‘It is an irreducible presence that refuses to be converted into any other form of expression.
It is a presence both imminent and active.
This is what it stands for: to exist so as to signify and to exist so as to paint.
My painting is a reality which is part of myself, a reality that I cannot reveal in words ...
I can only say this: painting for me is a freedom attained, constantly consolidated, vigilantly guarded so as to draw from it the power to paint more’ (A. Burri, quoted in Alberto Burri: A Retrospective View 1948-77, exh. cat., The Frederick S. Wight Art Gallery, Los Angeles, 1977, pp. 48-49).
Towering over the viewer, two metres in height, Alberto Burri’s Bianco plastica P presents an imposing monolithic expanse of white with a black void at its centre. Executed in 1970, Bianco plastica P combines a number of strands of Burri’s work: plastic, cellotex, and of course, fire. The fire may not be burning any more, but its traces are there for all to see in the variegated textures of the deliberately wrinkled, darkened mass of plastic. By the time he created Bianco plastica P, Burri was enjoying international recognition. A new generation of artists had emerged who had been inspired by the breakthroughs he had made over the previous two and a half decades. This new wave included American artists, not least Robert Rauschenberg, who had visited Burri in the 1950s. It also featured a number of Burri’s compatriots associated with the Arte Povera movement. Burri’s rigorous focus on materiality and objecthood had inspired both of these strands. This year, the centenary of his birth, will be marked by a retrospective to be held at the Solomon R. Guggenheim Museum, New York, which will examine the wider impact and implications of Burri’s work.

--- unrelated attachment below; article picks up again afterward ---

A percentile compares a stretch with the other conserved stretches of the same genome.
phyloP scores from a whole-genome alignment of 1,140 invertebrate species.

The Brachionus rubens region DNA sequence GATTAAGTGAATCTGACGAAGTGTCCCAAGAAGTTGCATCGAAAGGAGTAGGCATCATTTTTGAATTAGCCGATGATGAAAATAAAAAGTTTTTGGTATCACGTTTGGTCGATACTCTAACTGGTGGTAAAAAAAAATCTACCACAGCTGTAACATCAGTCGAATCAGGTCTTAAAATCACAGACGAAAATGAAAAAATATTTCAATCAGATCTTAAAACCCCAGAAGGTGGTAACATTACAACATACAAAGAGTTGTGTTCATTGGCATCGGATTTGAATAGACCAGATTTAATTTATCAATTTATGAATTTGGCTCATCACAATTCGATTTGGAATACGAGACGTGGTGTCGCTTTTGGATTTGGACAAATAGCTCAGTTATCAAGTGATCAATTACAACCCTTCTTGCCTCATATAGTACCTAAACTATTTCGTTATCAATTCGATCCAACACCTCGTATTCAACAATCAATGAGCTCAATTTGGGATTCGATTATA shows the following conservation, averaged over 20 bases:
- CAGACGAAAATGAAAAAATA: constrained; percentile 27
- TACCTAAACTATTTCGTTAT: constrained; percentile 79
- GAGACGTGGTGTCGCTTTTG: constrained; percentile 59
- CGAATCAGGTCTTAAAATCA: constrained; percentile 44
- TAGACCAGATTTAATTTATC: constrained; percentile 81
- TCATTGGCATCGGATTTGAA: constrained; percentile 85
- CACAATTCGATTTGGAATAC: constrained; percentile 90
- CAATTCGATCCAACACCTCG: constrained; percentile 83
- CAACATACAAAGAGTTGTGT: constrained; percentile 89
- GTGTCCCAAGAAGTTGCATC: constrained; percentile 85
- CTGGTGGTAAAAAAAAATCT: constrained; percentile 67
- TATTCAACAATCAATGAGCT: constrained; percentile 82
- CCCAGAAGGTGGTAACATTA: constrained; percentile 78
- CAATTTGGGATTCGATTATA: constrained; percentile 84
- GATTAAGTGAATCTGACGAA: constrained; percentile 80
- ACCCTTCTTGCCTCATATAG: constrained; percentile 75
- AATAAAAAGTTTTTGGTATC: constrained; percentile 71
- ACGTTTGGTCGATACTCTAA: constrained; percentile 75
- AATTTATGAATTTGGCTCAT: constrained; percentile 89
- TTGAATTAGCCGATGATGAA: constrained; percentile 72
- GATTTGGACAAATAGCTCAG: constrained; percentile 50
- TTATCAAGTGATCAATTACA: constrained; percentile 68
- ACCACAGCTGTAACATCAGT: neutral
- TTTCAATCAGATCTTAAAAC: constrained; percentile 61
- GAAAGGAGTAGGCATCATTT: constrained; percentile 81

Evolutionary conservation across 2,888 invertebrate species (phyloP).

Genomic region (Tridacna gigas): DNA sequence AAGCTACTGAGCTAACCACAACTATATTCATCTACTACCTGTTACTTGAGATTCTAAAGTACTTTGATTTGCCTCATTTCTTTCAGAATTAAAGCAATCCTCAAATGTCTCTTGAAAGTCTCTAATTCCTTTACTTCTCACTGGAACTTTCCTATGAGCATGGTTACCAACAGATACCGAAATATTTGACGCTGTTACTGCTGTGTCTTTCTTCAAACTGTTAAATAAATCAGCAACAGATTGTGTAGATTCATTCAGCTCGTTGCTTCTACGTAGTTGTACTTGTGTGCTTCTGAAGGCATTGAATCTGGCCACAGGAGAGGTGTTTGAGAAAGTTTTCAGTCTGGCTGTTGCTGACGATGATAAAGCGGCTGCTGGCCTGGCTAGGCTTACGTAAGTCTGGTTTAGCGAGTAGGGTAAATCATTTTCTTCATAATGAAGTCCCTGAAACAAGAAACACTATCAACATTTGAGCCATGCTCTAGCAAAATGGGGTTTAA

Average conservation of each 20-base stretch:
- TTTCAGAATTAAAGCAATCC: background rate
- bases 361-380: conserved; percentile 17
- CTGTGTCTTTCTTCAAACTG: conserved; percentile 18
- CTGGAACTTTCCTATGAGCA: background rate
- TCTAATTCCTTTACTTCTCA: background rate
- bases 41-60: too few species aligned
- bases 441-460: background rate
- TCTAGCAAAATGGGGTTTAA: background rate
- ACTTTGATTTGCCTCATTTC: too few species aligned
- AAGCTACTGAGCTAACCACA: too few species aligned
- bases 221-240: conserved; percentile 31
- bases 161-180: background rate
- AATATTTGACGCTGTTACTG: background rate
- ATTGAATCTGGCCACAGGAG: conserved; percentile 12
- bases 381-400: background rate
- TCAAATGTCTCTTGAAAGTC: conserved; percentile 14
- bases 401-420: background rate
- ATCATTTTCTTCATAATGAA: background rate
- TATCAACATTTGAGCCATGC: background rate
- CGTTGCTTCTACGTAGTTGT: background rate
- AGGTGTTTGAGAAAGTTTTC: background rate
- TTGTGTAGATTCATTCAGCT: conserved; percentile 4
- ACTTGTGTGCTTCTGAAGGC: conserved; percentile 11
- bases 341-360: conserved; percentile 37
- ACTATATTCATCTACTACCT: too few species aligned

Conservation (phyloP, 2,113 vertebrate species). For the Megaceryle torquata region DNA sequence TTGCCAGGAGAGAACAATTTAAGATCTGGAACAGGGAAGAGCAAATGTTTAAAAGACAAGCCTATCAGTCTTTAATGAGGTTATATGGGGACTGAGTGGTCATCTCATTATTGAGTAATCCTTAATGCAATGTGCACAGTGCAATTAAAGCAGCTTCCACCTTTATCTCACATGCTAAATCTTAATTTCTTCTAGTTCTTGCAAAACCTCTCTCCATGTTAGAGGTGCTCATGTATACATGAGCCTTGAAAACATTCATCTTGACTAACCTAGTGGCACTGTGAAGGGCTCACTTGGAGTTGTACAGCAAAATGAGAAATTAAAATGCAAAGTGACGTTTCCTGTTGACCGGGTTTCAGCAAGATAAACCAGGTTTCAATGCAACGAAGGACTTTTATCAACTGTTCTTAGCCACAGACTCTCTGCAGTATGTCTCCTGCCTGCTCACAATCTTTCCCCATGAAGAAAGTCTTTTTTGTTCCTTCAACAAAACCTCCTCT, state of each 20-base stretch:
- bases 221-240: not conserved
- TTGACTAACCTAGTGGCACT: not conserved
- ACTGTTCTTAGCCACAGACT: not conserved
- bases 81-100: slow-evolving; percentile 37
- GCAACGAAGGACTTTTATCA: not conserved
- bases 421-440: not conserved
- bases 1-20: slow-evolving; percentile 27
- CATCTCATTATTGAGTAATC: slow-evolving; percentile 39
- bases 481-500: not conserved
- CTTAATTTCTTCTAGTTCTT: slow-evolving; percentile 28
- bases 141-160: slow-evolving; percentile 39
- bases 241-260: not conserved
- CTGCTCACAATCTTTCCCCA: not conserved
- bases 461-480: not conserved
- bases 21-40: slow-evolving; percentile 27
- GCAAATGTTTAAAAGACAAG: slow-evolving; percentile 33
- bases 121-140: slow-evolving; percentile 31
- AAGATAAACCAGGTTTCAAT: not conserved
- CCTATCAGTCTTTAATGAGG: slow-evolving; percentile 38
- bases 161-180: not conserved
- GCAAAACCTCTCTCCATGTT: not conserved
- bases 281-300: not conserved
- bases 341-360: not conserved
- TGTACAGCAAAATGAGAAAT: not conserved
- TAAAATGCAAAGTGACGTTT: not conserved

Bianco plastica P is one of an important group of works consisting of plastic with white backgrounds - as the title indicates - which Burri made over a number of years. Indeed, at the 1966 Venice Biennale, only four years before he created Bianco plastica P, a selection of these related works were shown together in a one-man exhibition curated by Vittorio Rubiu. As is so clearly demonstrated by Bianco plastica P, these works have an intense visual impact, largely harnessed through the rigorous palette of black and white.
This results in an intriguing dialogue with the paintings of Franz Kline, one of the Abstract Expressionists who for some years had been the dominant artistic force across the Atlantic. However, Burri had moved beyond the ‘freedom of the brush’ which had been advocated in the late 1940s regarding the American avant garde; he has almost discarded the brush. In Bianco plastica P, much of the black was the result of the use of fire as a medium. He has used combustion to serve his purposes as a painter: the flame has become a surrogate brush. Burri used fire as a means of transformation - and revelation. He has allowed us to appreciate new qualities of the material all the more through the transmutations which he has forced upon it, creating sensual plays of texture in the crimps and folds, adding visual contrasts through the gloss and gleam of this area, the smoky matte of that. In this way, he has moved beyond figuration, beyond representation: Bianco plastica P is an autonomous slice of the universe in its own right.